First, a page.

Gene expression analysis of Corynebacterium glutamicum subjected to long-term lactic acid adaptation

Jakob K, Satorhelyi P, Lange C, Wendisch VF, Silakowski B, Scherer S, Neuhaus K (2007)
Journal of Bacteriology 189(15): 5582-5590.

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Abstract
Corynebacteria form an important part of the red smear cheese microbial surface consortium. To gain a better understanding of molecular adaptation due to low pH induced by lactose fermentation, the global gene expression profile of Corynebacterium glutamicum adapted to pH 5.7 with lactic acid under continuous growth in a chemostat was characterized by DNA microarray analysis. Expression of a total of 116 genes was increased and that of 90 genes was decreased compared to pH 7.5 without lactic acid, representing 7% of the genes in the genome. The up-regulated genes encode mainly transcriptional regulators, proteins responsible for export, import, and metabolism, and several proteins of unknown function. As much as 45% of the up-regulated open reading frames code for hypothetical proteins. These results were validated using real-time reverse transcription-PCR. To characterize the functions of 38 up-regulated genes, 36 single-crossover disruption mutants were generated and analyzed for their lactic acid sensitivities. However, only a sigB knockout mutant showed a highly significant negative effect on growth at low pH, suggesting a function in organic-acid adaptation. A sigE mutant already displayed growth retardation at neutral pH but grew better at acidic pH than the sigB mutant. The lack of acid-sensitive phenotypes in 34 out of 36 disrupted genes suggests either a considerable redundancy in acid adaptation response or coincidental effects. Other up-regulated genes included genes for ion transporters and metabolic pathways, including carbohydrate and respiratory metabolism. The enhanced expression of the nrd (ribonucleotide reductase) operon and a DNA ATPase repair protein implies a cellular response to combat acid-induced DNA damage. Surprisingly, multiple iron uptake systems (totaling 15% of the genes induced >= 2-fold) were induced at low pH. This induction was shown to be coincidental and could be attributed to iron-sequestering effects in complex media at low pH.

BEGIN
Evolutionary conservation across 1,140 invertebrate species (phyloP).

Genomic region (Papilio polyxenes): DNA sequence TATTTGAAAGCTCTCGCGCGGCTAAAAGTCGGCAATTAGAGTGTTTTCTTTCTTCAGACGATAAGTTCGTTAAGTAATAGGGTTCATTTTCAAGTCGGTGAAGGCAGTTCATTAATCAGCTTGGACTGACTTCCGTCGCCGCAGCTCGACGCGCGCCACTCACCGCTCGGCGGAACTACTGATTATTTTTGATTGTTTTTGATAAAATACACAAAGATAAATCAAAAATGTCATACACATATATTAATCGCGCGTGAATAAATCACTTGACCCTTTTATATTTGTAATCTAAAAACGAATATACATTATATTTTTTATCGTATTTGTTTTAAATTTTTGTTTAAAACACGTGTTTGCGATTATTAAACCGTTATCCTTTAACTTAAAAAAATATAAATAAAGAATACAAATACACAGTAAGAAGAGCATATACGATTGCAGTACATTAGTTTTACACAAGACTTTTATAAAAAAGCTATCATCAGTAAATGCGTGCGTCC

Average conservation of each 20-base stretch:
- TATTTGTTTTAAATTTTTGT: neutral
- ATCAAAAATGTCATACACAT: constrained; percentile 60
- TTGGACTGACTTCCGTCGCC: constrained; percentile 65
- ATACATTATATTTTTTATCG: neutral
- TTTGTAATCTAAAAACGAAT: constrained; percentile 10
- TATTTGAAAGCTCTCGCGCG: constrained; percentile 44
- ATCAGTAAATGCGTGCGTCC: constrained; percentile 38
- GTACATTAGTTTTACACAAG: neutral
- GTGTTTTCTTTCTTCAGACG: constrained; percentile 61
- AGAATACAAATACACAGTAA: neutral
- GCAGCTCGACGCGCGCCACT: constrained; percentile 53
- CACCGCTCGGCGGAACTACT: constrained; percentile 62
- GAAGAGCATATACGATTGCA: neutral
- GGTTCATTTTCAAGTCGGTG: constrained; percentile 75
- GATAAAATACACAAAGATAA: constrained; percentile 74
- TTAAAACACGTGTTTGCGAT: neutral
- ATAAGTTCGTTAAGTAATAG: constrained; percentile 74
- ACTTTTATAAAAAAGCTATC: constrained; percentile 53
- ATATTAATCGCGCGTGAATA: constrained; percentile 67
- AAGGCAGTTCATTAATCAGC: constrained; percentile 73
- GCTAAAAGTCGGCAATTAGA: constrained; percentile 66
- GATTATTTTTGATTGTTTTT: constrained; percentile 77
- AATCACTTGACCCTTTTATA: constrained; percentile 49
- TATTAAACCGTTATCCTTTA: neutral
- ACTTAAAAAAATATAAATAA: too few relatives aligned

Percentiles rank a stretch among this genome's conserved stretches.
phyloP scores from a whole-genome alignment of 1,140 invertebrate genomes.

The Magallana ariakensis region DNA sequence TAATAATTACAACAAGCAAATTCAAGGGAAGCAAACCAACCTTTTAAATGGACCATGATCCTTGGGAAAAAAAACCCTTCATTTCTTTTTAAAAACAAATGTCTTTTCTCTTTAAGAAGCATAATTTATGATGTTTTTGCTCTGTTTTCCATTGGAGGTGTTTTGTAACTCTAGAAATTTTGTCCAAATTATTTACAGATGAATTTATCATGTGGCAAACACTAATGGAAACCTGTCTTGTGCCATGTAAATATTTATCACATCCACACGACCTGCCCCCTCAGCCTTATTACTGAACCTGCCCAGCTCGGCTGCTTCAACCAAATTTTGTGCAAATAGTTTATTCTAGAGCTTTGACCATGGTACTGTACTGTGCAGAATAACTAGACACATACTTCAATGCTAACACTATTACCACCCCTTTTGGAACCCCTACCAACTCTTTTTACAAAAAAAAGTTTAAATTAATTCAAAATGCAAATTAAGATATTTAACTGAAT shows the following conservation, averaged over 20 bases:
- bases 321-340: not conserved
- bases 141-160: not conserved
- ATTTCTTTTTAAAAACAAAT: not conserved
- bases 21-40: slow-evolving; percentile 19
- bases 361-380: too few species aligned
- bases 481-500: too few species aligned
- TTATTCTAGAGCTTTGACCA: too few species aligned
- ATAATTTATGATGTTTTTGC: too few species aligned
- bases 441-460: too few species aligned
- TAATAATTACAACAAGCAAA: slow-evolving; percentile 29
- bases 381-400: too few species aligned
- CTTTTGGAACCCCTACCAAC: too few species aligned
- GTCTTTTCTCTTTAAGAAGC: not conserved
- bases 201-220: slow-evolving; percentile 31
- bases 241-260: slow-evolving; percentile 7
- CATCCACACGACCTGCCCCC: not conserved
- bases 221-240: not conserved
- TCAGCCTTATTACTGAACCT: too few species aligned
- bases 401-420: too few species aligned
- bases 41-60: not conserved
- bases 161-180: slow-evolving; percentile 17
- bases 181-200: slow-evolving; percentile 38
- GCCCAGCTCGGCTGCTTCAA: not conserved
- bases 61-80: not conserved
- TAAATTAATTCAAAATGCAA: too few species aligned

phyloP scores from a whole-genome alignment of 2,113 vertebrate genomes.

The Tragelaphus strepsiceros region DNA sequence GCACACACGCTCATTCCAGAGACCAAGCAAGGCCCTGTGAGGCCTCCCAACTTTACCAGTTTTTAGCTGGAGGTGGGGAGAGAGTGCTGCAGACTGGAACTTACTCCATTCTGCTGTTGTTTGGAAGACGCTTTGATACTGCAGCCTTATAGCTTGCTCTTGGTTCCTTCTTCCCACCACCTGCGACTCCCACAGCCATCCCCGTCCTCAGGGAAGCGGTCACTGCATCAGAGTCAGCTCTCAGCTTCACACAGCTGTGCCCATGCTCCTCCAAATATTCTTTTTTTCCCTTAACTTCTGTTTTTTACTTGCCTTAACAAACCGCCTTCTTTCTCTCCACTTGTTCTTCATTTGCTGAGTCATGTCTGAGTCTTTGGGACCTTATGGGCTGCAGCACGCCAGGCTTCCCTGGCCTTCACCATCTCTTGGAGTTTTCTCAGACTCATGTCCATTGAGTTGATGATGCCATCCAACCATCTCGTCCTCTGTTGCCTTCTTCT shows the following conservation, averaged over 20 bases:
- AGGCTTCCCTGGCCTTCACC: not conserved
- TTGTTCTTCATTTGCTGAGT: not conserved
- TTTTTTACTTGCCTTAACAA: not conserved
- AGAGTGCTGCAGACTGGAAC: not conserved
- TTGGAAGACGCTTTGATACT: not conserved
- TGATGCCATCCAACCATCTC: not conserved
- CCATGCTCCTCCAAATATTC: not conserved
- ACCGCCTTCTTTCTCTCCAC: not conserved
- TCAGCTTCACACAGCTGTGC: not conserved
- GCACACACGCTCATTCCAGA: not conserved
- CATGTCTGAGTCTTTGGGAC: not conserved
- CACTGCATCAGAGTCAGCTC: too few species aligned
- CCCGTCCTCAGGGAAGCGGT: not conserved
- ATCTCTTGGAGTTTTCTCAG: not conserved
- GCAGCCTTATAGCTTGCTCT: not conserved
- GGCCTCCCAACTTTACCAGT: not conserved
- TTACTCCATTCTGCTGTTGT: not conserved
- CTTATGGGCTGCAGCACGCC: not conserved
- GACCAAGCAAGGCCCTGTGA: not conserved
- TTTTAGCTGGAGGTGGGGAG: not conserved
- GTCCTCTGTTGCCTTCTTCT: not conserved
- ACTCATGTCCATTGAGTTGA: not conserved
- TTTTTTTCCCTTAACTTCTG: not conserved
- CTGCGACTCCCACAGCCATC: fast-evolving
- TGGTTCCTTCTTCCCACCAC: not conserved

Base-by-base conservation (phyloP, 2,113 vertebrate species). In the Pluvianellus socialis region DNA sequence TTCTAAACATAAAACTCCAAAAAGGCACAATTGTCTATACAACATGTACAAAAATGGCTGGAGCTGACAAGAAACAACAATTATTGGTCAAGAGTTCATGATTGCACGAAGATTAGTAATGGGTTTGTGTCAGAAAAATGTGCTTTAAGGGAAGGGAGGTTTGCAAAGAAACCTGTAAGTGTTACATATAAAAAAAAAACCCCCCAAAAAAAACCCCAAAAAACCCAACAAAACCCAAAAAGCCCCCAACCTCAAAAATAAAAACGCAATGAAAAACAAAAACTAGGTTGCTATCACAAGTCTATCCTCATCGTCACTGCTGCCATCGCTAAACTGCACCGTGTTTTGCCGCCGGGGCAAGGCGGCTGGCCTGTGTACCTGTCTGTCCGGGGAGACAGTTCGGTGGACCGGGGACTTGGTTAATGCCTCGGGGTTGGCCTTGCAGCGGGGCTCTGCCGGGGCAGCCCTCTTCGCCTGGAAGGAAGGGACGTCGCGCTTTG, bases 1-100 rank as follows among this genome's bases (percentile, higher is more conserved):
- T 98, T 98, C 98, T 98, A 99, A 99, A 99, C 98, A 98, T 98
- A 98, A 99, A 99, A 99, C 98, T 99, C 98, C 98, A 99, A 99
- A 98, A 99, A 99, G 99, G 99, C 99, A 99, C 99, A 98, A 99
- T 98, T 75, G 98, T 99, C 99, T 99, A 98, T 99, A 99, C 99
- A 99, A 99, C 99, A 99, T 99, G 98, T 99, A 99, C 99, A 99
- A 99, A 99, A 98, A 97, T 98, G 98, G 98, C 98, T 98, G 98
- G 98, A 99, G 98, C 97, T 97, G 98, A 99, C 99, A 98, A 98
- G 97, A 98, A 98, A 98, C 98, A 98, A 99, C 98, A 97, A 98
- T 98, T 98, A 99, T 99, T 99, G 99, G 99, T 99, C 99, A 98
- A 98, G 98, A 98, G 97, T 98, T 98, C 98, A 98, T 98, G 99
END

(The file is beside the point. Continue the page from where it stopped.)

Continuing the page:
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Jakob K, Satorhelyi P, Lange C, et al. Gene expression analysis of Corynebacterium glutamicum subjected to long-term lactic acid adaptation. Journal of Bacteriology. 2007;189(15):5582-5590.
Jakob, K., Satorhelyi, P., Lange, C., Wendisch, V. F., Silakowski, B., Scherer, S., & Neuhaus, K. (2007). Gene expression analysis of Corynebacterium glutamicum subjected to long-term lactic acid adaptation. Journal of Bacteriology, 189(15), 5582-5590.
Jakob, K., Satorhelyi, P., Lange, C., Wendisch, V. F., Silakowski, B., Scherer, S., and Neuhaus, K. (2007). Gene expression analysis of Corynebacterium glutamicum subjected to long-term lactic acid adaptation. Journal of Bacteriology 189, 5582-5590.
Jakob, K., et al., 2007. Gene expression analysis of Corynebacterium glutamicum subjected to long-term lactic acid adaptation. Journal of Bacteriology, 189(15), p 5582-5590.
K. Jakob, et al., “Gene expression analysis of Corynebacterium glutamicum subjected to long-term lactic acid adaptation”, Journal of Bacteriology, vol. 189, 2007, pp. 5582-5590.
Jakob, K., Satorhelyi, P., Lange, C., Wendisch, V.F., Silakowski, B., Scherer, S., Neuhaus, K.: Gene expression analysis of Corynebacterium glutamicum subjected to long-term lactic acid adaptation. Journal of Bacteriology. 189, 5582-5590 (2007).
Jakob, K., Satorhelyi, P., Lange, C., Wendisch, Volker F., Silakowski, B., Scherer, S., and Neuhaus, K. “Gene expression analysis of Corynebacterium glutamicum subjected to long-term lactic acid adaptation”. Journal of Bacteriology 189.15 (2007): 5582-5590.
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